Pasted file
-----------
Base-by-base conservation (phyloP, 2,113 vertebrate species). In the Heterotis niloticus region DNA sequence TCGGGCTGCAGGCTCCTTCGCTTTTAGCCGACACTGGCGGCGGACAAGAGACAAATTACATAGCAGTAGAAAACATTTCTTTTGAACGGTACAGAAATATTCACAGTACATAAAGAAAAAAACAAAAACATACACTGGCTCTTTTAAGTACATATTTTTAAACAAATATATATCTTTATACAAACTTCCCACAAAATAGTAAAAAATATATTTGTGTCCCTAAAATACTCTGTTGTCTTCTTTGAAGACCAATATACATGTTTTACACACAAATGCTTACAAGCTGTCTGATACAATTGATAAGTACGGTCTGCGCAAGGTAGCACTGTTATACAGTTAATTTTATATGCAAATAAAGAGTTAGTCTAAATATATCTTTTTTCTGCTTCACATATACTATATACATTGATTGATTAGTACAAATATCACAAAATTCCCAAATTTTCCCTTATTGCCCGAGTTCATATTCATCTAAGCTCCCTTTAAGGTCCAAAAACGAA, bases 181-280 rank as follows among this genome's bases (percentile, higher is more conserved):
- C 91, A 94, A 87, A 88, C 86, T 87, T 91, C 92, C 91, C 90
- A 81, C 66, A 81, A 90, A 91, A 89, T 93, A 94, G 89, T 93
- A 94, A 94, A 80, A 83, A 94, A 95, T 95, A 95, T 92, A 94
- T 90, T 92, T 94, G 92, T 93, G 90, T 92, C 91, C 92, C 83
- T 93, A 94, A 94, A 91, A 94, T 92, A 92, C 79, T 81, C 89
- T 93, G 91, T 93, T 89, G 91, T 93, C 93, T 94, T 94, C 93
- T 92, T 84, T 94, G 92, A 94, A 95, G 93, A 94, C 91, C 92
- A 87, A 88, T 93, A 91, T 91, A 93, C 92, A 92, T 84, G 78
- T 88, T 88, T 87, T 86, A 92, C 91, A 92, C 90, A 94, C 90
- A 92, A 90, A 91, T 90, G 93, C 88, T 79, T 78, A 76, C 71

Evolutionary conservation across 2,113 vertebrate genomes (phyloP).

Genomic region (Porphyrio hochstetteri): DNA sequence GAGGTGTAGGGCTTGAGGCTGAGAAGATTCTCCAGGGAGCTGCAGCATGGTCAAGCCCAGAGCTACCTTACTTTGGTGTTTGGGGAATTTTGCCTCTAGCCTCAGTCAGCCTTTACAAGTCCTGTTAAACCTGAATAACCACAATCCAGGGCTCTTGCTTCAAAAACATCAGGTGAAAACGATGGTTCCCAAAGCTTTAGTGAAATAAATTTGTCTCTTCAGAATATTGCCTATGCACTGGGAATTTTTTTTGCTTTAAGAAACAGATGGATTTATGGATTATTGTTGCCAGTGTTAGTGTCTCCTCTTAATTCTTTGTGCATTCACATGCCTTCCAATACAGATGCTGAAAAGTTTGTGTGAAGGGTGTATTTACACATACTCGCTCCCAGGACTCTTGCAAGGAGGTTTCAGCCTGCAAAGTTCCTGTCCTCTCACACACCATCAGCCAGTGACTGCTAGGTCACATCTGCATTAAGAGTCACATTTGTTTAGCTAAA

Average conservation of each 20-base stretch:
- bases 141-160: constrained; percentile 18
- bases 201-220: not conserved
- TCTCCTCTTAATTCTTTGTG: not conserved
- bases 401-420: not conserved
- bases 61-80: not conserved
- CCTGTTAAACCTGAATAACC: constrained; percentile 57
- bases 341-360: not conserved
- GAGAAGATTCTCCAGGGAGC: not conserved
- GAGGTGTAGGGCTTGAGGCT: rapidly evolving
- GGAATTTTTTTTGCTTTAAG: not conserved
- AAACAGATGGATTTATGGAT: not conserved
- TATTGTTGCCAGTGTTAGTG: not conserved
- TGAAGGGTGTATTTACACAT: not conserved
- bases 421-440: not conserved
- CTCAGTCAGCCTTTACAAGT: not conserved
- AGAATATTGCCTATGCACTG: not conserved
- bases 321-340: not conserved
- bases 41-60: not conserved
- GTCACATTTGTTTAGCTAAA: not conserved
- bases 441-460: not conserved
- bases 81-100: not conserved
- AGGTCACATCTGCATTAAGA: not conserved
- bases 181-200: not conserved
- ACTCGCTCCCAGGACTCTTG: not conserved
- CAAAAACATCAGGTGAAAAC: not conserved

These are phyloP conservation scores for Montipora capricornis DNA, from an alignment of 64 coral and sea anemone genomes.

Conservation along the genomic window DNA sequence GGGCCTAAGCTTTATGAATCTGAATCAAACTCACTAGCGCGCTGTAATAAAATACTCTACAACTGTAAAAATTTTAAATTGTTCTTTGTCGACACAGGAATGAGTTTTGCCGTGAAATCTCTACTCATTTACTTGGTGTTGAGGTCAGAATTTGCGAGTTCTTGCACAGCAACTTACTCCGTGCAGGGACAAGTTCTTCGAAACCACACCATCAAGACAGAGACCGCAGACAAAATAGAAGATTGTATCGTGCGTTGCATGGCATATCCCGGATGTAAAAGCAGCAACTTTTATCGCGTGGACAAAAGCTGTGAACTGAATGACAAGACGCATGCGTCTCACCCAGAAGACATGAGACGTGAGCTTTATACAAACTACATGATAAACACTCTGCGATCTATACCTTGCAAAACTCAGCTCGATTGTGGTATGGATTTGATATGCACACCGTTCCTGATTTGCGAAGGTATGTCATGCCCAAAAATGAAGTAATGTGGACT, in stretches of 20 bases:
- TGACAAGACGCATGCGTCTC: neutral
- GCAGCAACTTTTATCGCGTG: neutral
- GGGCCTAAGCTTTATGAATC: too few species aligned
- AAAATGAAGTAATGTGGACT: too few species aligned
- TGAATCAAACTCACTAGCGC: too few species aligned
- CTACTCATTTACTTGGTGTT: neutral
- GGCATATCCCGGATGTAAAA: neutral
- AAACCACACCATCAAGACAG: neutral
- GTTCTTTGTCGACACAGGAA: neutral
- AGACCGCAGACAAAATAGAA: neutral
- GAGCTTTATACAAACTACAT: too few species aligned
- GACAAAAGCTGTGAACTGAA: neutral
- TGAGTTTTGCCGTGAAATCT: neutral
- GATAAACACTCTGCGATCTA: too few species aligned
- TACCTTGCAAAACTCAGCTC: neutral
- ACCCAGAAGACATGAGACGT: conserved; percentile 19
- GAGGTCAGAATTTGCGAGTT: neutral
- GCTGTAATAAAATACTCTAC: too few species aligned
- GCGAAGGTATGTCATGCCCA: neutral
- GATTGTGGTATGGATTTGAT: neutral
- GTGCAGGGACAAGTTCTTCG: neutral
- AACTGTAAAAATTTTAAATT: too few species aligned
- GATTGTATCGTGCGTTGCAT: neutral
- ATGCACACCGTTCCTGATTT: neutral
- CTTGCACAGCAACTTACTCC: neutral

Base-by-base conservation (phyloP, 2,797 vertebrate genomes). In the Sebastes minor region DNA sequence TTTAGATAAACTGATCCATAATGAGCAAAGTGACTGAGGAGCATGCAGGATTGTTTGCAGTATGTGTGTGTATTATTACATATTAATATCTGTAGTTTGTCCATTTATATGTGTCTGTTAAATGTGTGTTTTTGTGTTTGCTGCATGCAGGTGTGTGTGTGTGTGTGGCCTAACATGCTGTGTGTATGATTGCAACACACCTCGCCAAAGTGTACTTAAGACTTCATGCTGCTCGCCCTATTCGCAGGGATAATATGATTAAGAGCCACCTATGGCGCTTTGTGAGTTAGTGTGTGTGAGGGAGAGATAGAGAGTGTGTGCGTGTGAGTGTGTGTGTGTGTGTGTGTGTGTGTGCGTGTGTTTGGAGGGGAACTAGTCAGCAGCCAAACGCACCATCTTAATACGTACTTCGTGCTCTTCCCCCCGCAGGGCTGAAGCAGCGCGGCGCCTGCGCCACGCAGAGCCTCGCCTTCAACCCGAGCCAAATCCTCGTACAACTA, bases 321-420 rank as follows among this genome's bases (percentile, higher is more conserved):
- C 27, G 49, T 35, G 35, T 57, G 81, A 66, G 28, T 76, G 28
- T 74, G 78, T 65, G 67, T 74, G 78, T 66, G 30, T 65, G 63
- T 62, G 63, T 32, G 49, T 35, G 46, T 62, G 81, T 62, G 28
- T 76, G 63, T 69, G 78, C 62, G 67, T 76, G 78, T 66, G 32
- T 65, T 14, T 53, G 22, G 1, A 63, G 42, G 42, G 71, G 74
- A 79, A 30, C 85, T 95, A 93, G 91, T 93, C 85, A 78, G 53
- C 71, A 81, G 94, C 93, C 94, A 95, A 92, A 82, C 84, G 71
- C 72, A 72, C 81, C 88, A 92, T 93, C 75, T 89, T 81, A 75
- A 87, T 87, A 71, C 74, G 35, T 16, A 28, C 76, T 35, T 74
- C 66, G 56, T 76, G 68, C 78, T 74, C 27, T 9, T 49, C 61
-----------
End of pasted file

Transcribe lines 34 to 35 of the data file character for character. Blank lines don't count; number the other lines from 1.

- bases 441-460: not conserved
- bases 81-100: not conserved